Kitchen Items
There are 3 of you in your house, yet you have enough dishes and place settings for Thanksgiving. You don't have to have all that stuff just for that one day out of the year. Limiting your use to one or two dishes of each kind per person cuts down on dishes to do, provides incentive to keep things clean, and limits clutter.  Think about gadgets, too: a frying pan and a knife work just as well as a grill and a slicer-dicer. Have items that do multiple things and learn to use them instead of specialized items that just do one thing.

Storage and Someday Items
When was the last time you went camping? Do you really need a treadmill, or can you run outside? Are you still hanging on to your 16 year old's tricycle? Remember that what you use daily is often not a lot. Get to know your neighbors, make friends in your community and learn to share. You're not going to mow your lawn or cut down a tree every day, but there are rental programs and free community sharing programs that make it easy to access convenience items when you do need them. You don't need your own personal item for each activity you do a few times a year.

100 Items
There are likely tons of other things in your home that I haven't listed. Hobbies and abandoned crafts, things stuffed under the bed, 4 different shampoos in the shower, 5 different cleaners under the sink. Decluttering your life extends to all sorts of places in your home, and the benefits include more space, less money spent and peace of mind. If there are other items you need to factor in, it helps creative thinking to limit yourself to a number. Often minimalists limit to 100 personal items (5 shirts, one toothbrush, one pen, one pad of paper, etc.). If something breaks and can't be fixed or needs to be replaced, you remove the one thing and replace it with one thing so the number stays constant. The number is arbitrary, your number can be whatever you're comfortable with. But having a number helps to keep focus and control and a mental image of what you can expect to have in your home at any given time.

It may be hard to let go of things that you have, especially if it's something of nostalgic value. But what matters most is not the things themselves but the memories and the people in them and what you share with them. If you let go of a thing, you are not letting go of that person or that experience. If you have less physical items to hang on to, you have less to worry about insuring, replacing, or losing. When you pick and choose what you keep and use, you also give yourself the freedom to worry less about the stuff you have and the stuff you're going to buy and the ability to do more.

Thursday, April 19, 2012

Easy Grow Spring Gardening

     We all know it's that time of year again, and several of us say "next spring I'll plant a garden!" and next spring comes, and we're always too busy to make it happen! This year, I actually will have a garden! I am going this weekend to visit my mother and help her plant a garden, that I too, will reap the benefits of. :) It's already mid April, so we're cutting it pretty close on time, but it isn't too late for you to grow a garden of your own, too! Today I just want to provide you with a few easy to grow veggies and a little bit about them!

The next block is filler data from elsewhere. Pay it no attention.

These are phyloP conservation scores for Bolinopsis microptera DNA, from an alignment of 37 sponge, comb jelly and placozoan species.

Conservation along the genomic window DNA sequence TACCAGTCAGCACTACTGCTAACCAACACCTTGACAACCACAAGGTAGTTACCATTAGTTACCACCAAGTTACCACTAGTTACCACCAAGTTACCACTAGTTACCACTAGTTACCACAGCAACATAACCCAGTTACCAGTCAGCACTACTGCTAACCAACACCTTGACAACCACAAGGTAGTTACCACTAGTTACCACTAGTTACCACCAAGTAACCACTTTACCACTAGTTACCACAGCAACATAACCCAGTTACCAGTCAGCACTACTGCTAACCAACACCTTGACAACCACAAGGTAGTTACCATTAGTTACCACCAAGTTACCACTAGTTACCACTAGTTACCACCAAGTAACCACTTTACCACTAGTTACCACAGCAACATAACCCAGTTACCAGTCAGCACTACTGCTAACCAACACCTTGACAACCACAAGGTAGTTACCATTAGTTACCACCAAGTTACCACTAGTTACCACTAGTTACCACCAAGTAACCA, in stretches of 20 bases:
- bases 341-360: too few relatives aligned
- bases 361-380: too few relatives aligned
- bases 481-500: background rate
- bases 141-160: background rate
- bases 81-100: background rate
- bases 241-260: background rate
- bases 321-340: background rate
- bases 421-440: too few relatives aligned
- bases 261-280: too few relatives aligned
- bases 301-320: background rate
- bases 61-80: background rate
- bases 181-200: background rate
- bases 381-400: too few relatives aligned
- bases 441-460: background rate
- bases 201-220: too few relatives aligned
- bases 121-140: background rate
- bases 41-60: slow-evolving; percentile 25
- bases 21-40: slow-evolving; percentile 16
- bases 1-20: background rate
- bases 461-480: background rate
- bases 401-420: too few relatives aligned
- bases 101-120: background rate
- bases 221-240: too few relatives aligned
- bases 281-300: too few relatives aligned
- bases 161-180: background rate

Bush Beans : Green beans are a healthy summer favorite! Green beans provide a bounty of nutrients: vitamins A, C and K, manganese, potassium, folate and iron, as well as fiber. Plant your bean seeds in well-drained soil where they’ll receive full sun. Sow seeds every few weeks to enjoy a continual harvest through the summer.
Beets : Beets are an earthy, sweet treat. 1/2 cup of cooked beets has a mere 29 calories but boasts 2 grams of fiber and provides 19 percent of the daily value for folate, a B vitamin needed for the growth of healthy new cells. Beets’ beautiful color comes from betanin, a phytochemical that’s thought to bolster immunity. You can plant your beets as soon as your soil can be worked in the spring.
Carrots : Carrots can be prepared in a variety of ways. The pigment that makes carrots orange—beta carotene—is the same compound the body converts to vitamin A, a vitamin essential for vision, healthy skin and the immune system. Plant carrots as soon as the soil can be worked. They thrive in fertile sandy loam.
Cucumbers : Cucumbers are a tasty addition to salads! While the cucumber isn’t known as a nutrition powerhouse, it does provide refreshment: at 95 percent water content, a cup of cucumber slices is nearly as thirst-quenching as a glass of water. Give your cucumber plants generous amounts of organic matter and good fertilization and they will respond with lots of crunchy cucumbers; harvest them regularly to increase production. 
Gourmet Lettuce Mix : Lettuce is easy to grow, making it a great choice for container gardening. Although nutrients differ with each variety of lettuce, leafy greens are a great start to any meal, supplying vitamins A, C, K and folate. Lettuce thrives in cooler weather so plant it in the spring and fall, sowing every few weeks for a continuous harvest.